Mary Lee Fitzgerald, the director of education programs for the foundation, said that many factors have contributed to a crisis in school leadership: a looming job-vacancy problem because so many administrators are near retirement age, reluctance by educators to enter administration because of increasing pressure to produce academic results, insufficient pay and respect, and little preparation for the complex financial and political challenges of running a school or a school district.

Key objectives of the Leaders Count initiative are: creating a larger pool of administrator-candidates, helping principals and superintendents improve learning, and creating conditions that support the leadership of successful schools. Pivotal to reaching those goals, Ms. Fitzgerald said, are raising awareness of the problem, supporting promising research, and sharing the results of that research.

Nine Grants Awarded

Ms. Fitzgerald bemoaned the relative scarcity of research on educational leadership, calling it "a field that doesn't exist," and said the time was right to invest in expanding the base of knowledge about what makes successful school leaders.

The issue has become a focal point of discussion among policymakers, philanthropists, researchers, and others as superintendents and principals resign or retire in startling numbers, and fewer candidates than ever are willing to take on those increasingly difficult jobs. As attention to the issue has grown, other foundations have committed money to aspects of the leadership issue, but the amount pledged by the Wallace-Reader's Digest Funds represents one of the largest commitments to date.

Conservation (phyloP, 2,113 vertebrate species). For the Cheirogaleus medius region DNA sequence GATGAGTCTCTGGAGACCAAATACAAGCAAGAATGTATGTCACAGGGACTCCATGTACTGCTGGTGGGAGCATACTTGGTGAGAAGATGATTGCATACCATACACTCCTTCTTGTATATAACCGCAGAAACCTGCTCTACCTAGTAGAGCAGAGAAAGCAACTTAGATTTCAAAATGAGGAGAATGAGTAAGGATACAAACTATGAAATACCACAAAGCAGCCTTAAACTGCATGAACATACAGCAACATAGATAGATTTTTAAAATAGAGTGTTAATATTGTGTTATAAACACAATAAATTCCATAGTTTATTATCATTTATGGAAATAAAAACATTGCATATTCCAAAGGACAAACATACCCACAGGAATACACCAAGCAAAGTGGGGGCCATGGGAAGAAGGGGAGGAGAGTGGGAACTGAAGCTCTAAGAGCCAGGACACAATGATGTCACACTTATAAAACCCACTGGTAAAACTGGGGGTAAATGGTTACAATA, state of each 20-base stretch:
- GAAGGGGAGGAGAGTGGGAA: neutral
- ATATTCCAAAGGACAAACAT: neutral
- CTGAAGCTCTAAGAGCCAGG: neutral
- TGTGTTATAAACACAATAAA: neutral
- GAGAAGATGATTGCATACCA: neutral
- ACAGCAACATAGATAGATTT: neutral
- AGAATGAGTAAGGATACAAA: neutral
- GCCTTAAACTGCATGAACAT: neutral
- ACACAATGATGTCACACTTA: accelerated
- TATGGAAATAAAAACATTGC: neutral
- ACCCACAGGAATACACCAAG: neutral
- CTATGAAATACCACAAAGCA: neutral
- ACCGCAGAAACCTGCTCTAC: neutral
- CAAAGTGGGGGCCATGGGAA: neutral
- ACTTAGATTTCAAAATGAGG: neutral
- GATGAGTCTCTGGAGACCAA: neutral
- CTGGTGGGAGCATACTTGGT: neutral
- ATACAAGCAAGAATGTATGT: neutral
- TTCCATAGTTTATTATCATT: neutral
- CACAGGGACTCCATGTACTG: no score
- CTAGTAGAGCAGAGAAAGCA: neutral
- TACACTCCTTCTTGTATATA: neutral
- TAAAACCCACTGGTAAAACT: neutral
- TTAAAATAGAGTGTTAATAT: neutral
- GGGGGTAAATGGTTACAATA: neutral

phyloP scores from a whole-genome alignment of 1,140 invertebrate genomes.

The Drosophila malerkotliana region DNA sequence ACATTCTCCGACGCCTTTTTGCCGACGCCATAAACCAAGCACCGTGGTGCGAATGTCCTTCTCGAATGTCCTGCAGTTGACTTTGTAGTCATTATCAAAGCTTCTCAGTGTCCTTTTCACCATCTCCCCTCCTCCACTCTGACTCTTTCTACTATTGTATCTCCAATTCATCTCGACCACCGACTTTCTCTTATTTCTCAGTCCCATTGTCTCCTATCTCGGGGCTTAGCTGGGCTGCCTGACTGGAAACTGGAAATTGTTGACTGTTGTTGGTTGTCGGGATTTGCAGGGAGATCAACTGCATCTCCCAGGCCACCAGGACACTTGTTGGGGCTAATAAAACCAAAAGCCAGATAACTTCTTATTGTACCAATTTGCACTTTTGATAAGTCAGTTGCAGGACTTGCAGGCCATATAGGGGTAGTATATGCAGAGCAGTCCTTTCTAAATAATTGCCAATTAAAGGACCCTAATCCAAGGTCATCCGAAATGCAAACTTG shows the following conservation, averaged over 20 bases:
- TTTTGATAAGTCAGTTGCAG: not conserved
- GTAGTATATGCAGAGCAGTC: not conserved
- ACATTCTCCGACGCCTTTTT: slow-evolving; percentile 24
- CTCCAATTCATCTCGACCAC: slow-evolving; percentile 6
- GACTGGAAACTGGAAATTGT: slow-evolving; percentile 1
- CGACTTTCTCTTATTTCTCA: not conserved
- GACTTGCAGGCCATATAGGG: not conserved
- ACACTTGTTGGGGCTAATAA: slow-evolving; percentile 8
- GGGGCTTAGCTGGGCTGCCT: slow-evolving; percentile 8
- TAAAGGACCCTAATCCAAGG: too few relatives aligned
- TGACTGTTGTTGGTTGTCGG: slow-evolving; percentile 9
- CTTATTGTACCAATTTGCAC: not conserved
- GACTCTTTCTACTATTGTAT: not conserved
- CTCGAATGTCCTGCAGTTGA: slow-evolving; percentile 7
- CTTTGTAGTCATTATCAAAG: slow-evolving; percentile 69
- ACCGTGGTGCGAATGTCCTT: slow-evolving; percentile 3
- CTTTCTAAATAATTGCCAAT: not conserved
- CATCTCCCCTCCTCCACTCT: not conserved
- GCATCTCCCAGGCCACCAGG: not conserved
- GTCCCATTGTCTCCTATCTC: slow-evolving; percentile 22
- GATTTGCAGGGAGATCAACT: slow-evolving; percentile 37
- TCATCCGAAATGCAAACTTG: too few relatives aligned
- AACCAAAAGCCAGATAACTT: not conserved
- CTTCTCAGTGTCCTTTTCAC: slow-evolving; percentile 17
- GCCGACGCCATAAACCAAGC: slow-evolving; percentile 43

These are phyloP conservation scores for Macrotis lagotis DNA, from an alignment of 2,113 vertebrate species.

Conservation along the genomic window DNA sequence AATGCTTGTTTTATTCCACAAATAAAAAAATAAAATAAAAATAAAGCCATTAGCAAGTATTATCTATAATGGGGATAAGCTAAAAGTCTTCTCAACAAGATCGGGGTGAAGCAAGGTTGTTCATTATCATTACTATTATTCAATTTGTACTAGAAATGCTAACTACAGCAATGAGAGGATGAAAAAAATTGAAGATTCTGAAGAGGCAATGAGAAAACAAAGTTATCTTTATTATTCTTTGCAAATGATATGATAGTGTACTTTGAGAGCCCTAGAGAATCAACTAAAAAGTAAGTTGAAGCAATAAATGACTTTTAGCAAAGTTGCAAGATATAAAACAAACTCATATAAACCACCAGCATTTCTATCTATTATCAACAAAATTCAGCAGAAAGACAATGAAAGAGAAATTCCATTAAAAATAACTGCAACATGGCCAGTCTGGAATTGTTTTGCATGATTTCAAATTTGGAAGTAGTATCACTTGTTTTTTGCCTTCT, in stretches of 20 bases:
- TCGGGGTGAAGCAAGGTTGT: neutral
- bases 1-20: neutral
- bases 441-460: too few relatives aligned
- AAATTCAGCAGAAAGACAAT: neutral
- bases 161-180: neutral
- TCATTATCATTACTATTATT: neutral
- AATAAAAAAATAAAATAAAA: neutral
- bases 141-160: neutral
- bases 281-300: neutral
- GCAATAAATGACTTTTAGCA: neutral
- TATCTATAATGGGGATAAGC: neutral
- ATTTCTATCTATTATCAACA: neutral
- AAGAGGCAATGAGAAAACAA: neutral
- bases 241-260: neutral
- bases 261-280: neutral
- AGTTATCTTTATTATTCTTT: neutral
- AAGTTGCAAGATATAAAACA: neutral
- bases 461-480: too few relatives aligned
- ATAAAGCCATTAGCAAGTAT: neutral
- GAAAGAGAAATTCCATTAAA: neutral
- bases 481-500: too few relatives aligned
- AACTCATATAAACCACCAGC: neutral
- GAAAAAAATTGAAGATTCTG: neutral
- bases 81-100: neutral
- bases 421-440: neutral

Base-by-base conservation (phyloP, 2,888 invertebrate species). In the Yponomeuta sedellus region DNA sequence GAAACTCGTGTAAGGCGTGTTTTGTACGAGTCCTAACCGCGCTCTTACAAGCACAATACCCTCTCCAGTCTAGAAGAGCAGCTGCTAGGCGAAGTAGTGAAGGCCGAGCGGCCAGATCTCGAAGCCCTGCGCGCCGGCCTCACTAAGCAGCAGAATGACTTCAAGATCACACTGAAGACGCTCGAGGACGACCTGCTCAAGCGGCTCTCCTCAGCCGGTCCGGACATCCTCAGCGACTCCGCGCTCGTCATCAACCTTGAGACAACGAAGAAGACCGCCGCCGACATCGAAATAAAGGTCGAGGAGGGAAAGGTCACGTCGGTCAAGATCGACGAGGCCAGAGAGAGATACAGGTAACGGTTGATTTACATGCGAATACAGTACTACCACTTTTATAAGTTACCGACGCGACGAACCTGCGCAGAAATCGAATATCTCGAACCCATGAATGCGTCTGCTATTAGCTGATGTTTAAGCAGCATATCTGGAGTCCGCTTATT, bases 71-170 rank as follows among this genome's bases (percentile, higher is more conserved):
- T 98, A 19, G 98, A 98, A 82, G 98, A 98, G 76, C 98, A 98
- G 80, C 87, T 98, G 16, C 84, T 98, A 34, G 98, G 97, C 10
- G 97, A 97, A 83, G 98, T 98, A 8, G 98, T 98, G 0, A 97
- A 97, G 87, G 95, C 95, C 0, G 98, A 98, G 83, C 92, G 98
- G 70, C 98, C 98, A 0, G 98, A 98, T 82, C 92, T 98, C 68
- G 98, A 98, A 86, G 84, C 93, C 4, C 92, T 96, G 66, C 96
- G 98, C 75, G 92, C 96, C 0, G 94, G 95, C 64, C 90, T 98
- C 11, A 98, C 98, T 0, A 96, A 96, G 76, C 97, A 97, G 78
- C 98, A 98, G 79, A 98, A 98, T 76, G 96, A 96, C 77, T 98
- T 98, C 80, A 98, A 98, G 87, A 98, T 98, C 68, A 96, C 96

The first round of grants totals $9.7 million. The grants were approved this spring after foundation officials held meetings in six cities with more than 400 educators, policymakers, and community members. The nine grantees are an eclectic mix of traditional education players, such as Teachers College, Columbia University, and those known for out-of-the-box thinking on the issues, such as Dennis Littky, the founder of a nontraditional principal-preparation program based in Providence, R.I. (See box, above.)

The entities that won grants to design leader-preparation programs depart from the usual university- based approach by emphasizing field-based training—real-life experience working in schools rather than learning in a classroom—with the idea that the best training is embedded in the job itself, Ms. Fitzgerald said. Michael D. Usdan, the president of the Washington-based Institute for Educational Leadership, which has received funding from the Department of Education and the Ford Foundation to serve as a focal point of discussion on the issue, called the Leaders Count initiative an important step.

He noted that one grant is going to the Council of Chief State School Officers to examine state-level obstacles to achievement in poor neighborhoods.

"The state-leadership issue has tended to be ignored and bypassed at a time of devolution, when states are being given more responsibility for standards and goals," Mr. Usdan said. "It's good to ask what is the capacity of the state education department to handle these responsibilities."

Vol. 19, Issue 42, Page 15